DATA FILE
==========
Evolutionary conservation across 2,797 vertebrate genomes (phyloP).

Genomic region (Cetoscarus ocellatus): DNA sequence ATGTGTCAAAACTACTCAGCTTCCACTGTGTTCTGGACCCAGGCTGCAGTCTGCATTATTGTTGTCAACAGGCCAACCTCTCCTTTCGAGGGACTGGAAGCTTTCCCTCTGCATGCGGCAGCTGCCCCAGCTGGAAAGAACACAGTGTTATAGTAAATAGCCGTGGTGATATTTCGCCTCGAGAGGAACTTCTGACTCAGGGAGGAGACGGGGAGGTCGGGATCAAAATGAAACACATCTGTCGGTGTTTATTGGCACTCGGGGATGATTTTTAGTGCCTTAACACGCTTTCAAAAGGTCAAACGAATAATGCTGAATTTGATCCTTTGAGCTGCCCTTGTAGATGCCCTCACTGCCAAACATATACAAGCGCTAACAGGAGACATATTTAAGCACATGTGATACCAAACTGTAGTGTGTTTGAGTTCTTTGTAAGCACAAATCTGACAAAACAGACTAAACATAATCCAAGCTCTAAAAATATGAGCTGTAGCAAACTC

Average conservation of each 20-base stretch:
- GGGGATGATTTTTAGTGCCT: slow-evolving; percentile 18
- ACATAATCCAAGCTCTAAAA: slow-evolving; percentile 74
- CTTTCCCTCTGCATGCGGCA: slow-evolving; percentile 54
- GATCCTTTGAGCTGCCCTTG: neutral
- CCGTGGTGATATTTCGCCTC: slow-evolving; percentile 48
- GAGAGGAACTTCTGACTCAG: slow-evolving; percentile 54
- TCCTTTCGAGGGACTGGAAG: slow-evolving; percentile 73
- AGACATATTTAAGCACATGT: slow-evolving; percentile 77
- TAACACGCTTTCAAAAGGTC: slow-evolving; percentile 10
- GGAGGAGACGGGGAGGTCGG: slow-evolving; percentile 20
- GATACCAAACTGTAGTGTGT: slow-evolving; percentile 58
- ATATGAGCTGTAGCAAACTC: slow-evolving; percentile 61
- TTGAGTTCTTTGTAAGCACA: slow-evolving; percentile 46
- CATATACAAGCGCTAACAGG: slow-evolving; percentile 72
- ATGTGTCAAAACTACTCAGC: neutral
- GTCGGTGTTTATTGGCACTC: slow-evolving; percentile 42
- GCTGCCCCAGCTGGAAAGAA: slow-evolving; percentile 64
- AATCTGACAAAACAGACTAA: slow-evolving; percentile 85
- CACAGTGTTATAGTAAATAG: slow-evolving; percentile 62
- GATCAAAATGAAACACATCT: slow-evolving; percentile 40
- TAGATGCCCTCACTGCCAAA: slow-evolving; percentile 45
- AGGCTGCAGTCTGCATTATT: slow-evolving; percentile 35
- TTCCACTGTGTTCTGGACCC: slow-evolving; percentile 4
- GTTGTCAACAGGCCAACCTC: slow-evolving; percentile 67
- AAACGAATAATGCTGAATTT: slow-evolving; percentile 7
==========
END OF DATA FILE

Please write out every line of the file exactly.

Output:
Evolutionary conservation across 2,797 vertebrate genomes (phyloP).

Genomic region (Cetoscarus ocellatus): DNA sequence ATGTGTCAAAACTACTCAGCTTCCACTGTGTTCTGGACCCAGGCTGCAGTCTGCATTATTGTTGTCAACAGGCCAACCTCTCCTTTCGAGGGACTGGAAGCTTTCCCTCTGCATGCGGCAGCTGCCCCAGCTGGAAAGAACACAGTGTTATAGTAAATAGCCGTGGTGATATTTCGCCTCGAGAGGAACTTCTGACTCAGGGAGGAGACGGGGAGGTCGGGATCAAAATGAAACACATCTGTCGGTGTTTATTGGCACTCGGGGATGATTTTTAGTGCCTTAACACGCTTTCAAAAGGTCAAACGAATAATGCTGAATTTGATCCTTTGAGCTGCCCTTGTAGATGCCCTCACTGCCAAACATATACAAGCGCTAACAGGAGACATATTTAAGCACATGTGATACCAAACTGTAGTGTGTTTGAGTTCTTTGTAAGCACAAATCTGACAAAACAGACTAAACATAATCCAAGCTCTAAAAATATGAGCTGTAGCAAACTC

Average conservation of each 20-base stretch:
- GGGGATGATTTTTAGTGCCT: slow-evolving; percentile 18
- ACATAATCCAAGCTCTAAAA: slow-evolving; percentile 74
- CTTTCCCTCTGCATGCGGCA: slow-evolving; percentile 54
- GATCCTTTGAGCTGCCCTTG: neutral
- CCGTGGTGATATTTCGCCTC: slow-evolving; percentile 48
- GAGAGGAACTTCTGACTCAG: slow-evolving; percentile 54
- TCCTTTCGAGGGACTGGAAG: slow-evolving; percentile 73
- AGACATATTTAAGCACATGT: slow-evolving; percentile 77
- TAACACGCTTTCAAAAGGTC: slow-evolving; percentile 10
- GGAGGAGACGGGGAGGTCGG: slow-evolving; percentile 20
- GATACCAAACTGTAGTGTGT: slow-evolving; percentile 58
- ATATGAGCTGTAGCAAACTC: slow-evolving; percentile 61
- TTGAGTTCTTTGTAAGCACA: slow-evolving; percentile 46
- CATATACAAGCGCTAACAGG: slow-evolving; percentile 72
- ATGTGTCAAAACTACTCAGC: neutral
- GTCGGTGTTTATTGGCACTC: slow-evolving; percentile 42
- GCTGCCCCAGCTGGAAAGAA: slow-evolving; percentile 64
- AATCTGACAAAACAGACTAA: slow-evolving; percentile 85
- CACAGTGTTATAGTAAATAG: slow-evolving; percentile 62
- GATCAAAATGAAACACATCT: slow-evolving; percentile 40
- TAGATGCCCTCACTGCCAAA: slow-evolving; percentile 45
- AGGCTGCAGTCTGCATTATT: slow-evolving; percentile 35
- TTCCACTGTGTTCTGGACCC: slow-evolving; percentile 4
- GTTGTCAACAGGCCAACCTC: slow-evolving; percentile 67
- AAACGAATAATGCTGAATTT: slow-evolving; percentile 7